See, this is why I think this is a potentially interesting topic. I don't call myself a "smoker", even though I do smoke very rarely. The same goes for several of my friends who engage is extremely moderate smoking. This suggests that to many people, the term "smoker", while not carrying quite the negative connotation as "druggie", is a label for some kind of excess.


How much is moderate? Also, I don't agree with the term referring to a lifestyle. As insurance forms list smoker as being someone who smokes, I would think that embracing the smoking with out embracing the common lable of smoker is a little odd.

quote:

I'm not trying to make a moral judgement. I don't think nicotene addicts or other drug addicts like potheads or drunks are morally bad. (the morally bad stuff we associate with drunks is because of things many of them tend to do while they're drunk.)


In the cases of such excess, the item abused will have a profund importance in their lives and be reflected in certian behaviors which can be termed a lifestyle.

quote:

BigPapaSmurf brought up the fact that smokers smoke throughout the day, and thus their coworkers, as well as their family and friends, would associate them with the behavior. But aren't there lots of people who only smoke on the weekend and still call themselves smokers?


Common nomenclature.

quote:

I guess what I'm getting to is that, whether we call it a cultural lifestyle or not, I think in general, the term "smoker" is mostly used to label a kind of excess drug use - and by excess I mean enough to have a clear and continuous affect on one's health.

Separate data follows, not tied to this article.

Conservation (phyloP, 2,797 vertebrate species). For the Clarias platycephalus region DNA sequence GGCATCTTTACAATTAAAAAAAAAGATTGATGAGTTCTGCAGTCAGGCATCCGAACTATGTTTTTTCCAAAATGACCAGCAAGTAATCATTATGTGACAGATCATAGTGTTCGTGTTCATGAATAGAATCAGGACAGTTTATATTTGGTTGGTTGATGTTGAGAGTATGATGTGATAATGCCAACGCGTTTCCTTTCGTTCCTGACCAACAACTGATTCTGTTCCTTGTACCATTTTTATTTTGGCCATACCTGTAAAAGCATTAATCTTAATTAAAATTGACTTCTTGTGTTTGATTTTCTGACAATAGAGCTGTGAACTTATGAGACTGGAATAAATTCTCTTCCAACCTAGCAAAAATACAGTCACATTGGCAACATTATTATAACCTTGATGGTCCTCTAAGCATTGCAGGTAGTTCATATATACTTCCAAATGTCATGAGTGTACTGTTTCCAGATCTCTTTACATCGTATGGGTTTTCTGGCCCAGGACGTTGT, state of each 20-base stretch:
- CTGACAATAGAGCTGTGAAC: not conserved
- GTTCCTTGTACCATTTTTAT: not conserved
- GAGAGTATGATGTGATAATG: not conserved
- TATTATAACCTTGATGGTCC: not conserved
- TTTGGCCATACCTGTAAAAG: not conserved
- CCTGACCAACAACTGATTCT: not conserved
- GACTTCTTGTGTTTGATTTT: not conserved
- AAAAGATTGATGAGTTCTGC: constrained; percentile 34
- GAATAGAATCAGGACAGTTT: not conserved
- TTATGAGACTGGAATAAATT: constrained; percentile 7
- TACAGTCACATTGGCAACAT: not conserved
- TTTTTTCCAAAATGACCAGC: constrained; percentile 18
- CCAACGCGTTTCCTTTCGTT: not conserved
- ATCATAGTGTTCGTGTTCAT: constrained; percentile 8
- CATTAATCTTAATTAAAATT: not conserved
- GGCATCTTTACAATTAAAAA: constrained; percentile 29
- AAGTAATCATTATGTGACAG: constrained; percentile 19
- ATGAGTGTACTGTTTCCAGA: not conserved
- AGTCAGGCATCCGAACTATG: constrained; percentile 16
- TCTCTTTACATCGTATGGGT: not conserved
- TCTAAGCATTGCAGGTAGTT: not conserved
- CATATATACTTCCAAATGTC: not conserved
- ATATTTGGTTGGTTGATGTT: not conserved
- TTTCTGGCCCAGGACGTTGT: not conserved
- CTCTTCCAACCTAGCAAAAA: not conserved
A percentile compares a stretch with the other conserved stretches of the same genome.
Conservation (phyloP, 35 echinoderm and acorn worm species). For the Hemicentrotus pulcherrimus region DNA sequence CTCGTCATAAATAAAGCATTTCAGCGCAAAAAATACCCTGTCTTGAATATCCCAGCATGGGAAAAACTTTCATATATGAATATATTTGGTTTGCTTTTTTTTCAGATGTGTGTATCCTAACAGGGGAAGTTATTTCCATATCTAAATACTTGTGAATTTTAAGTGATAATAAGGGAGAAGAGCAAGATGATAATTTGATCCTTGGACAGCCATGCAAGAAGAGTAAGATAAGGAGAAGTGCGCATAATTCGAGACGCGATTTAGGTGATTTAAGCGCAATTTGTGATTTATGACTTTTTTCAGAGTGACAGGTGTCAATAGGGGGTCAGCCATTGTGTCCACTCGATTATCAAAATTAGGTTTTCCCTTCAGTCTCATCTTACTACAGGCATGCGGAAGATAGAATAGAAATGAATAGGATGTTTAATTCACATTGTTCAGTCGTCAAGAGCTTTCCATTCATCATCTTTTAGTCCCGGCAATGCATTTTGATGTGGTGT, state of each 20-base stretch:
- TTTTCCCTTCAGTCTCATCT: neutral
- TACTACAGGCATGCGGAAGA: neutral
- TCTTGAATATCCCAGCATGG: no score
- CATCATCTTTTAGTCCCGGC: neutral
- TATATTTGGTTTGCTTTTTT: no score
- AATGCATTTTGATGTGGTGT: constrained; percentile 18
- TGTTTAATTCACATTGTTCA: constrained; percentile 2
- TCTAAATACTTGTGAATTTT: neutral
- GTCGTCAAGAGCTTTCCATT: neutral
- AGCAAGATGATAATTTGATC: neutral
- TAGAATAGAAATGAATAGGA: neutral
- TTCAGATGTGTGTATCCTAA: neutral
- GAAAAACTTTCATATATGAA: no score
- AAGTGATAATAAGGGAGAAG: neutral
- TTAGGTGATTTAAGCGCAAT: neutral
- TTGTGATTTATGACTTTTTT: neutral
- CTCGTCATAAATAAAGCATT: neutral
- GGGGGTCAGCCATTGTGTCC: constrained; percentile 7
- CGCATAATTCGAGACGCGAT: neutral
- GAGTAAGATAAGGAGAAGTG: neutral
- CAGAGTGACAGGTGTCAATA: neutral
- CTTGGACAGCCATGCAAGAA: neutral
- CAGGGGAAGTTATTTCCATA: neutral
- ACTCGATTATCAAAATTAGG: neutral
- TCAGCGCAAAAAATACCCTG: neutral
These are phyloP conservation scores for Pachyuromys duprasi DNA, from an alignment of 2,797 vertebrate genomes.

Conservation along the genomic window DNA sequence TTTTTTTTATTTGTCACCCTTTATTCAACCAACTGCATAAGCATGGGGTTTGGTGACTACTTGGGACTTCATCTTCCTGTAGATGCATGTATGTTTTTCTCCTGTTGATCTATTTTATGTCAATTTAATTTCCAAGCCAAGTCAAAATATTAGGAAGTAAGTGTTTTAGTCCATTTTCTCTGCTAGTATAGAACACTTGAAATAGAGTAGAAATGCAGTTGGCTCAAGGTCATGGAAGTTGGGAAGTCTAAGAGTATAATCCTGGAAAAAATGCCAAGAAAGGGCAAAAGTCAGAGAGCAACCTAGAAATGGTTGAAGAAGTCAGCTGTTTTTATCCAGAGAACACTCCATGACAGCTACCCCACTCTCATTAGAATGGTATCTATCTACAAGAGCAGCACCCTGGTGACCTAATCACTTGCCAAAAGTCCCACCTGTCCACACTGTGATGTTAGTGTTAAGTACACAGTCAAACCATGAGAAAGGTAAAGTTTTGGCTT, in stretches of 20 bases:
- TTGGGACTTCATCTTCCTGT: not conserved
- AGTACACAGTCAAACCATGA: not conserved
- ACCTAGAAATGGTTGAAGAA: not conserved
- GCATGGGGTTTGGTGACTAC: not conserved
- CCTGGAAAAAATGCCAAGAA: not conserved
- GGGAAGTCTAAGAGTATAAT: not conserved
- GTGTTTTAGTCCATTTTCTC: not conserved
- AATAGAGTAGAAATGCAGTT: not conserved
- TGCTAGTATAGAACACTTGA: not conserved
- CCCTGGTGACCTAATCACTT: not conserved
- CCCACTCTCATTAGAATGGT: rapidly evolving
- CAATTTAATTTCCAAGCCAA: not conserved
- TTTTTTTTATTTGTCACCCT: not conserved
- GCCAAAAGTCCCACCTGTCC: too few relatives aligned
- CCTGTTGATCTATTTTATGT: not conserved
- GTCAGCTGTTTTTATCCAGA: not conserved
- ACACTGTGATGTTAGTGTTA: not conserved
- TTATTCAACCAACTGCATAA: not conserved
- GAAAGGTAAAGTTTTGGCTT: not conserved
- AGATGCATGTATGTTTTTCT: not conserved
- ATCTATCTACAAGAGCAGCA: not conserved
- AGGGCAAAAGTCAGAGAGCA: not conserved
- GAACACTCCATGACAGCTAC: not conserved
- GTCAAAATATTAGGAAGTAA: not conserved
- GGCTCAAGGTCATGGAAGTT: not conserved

The term smoker is mostly used when dealing with legal issues and healthcare issues. As such, it has been defined as people who smoke tobbacco products. It lumps pipes, cigarettes, and cigars together under the smoking umbrella.

Cthulhu/Asmodeus when you're tired of voting for the lesser of two evils

Brother Cutlass of Reasoned Discussion
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Dave W.
Info Junkie

USA
26020 Posts

Posted - 07/28/2005 :  11:39:51   [Permalink]  Show Profile  Visit Dave W.'s Homepage Send Dave W. a Private Message
I've gotta say, I've never heard of a "drinking jacket."
quote:
Originally posted by BigPapaSmurf

Smoking is generally something done throughout the day and drinking usually happens after work, where your co-workers do not associate it with you.
"Generally" is correct. My uncle's wife is from Sweden, and she doesn't smoke before 5 PM. Don't know if that generally holds for most Swedes, but she once suggested as much.

- Dave W. (Private Msg, EMail)
Evidently, I rock!
Why not question something for a change?
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marfknox
SFN Die Hard

USA
3739 Posts

Posted - 07/28/2005 :  12:58:41   [Permalink]  Show Profile  Visit marfknox's Homepage  Send marfknox an AOL message Send marfknox a Private Message
Valiant Dancer: "How much is moderate?"